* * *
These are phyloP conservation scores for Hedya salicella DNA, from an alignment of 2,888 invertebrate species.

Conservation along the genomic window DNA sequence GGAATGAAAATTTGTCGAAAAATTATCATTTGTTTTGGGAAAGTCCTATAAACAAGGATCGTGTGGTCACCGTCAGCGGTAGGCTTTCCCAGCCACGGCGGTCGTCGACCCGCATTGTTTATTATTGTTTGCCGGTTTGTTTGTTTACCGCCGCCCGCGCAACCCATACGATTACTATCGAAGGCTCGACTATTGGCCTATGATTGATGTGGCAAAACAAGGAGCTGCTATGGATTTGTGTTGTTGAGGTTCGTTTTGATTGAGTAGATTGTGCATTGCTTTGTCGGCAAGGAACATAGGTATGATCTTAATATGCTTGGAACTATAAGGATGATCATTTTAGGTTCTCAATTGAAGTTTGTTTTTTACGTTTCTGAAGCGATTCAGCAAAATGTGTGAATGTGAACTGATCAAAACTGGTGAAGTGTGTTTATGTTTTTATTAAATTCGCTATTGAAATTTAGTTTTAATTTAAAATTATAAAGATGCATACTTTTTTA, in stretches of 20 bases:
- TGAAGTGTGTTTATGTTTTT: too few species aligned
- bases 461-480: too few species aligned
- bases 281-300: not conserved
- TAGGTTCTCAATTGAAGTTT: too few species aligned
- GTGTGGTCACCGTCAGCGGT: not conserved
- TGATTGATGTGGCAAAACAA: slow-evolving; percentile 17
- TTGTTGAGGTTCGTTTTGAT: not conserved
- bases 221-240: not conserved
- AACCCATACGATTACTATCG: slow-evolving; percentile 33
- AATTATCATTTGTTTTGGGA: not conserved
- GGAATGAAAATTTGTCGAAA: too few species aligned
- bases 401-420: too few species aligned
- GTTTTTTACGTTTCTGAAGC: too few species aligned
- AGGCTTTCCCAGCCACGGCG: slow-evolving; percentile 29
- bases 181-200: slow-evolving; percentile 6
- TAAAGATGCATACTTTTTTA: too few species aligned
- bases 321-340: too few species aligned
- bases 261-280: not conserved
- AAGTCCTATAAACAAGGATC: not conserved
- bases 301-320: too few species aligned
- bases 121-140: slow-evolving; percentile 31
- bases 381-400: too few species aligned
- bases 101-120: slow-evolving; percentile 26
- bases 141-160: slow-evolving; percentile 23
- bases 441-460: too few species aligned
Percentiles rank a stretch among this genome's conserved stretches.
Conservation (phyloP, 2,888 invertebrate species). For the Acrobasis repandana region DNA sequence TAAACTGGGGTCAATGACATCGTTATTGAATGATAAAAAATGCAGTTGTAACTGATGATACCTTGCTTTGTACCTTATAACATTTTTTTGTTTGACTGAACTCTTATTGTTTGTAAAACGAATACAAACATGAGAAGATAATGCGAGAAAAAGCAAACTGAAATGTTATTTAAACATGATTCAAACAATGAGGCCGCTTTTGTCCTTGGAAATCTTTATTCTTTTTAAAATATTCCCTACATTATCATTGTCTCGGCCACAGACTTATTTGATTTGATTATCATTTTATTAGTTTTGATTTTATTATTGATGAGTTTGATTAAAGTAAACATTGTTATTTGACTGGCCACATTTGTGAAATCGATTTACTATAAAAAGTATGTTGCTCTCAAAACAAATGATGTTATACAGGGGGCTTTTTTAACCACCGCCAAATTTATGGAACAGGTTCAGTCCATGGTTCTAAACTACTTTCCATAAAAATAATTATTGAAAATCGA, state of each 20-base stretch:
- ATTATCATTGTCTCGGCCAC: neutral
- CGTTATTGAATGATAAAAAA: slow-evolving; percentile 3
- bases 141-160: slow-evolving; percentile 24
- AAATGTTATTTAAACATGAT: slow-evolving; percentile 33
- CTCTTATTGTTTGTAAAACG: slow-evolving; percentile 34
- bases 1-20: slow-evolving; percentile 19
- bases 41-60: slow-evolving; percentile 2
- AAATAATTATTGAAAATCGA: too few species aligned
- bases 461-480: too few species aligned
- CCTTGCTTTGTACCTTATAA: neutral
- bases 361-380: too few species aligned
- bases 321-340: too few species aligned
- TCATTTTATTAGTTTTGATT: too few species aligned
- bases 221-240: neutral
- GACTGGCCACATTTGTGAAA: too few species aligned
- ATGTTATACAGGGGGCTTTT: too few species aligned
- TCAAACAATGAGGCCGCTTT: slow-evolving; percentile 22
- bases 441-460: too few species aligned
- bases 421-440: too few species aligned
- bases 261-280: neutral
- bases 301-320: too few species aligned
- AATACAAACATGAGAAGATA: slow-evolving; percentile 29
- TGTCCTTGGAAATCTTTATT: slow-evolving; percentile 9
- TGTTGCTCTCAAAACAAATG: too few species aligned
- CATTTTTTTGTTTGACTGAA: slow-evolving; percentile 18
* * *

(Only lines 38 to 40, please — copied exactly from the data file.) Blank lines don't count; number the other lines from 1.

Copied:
- bases 461-480: too few species aligned
- CCTTGCTTTGTACCTTATAA: neutral
- bases 361-380: too few species aligned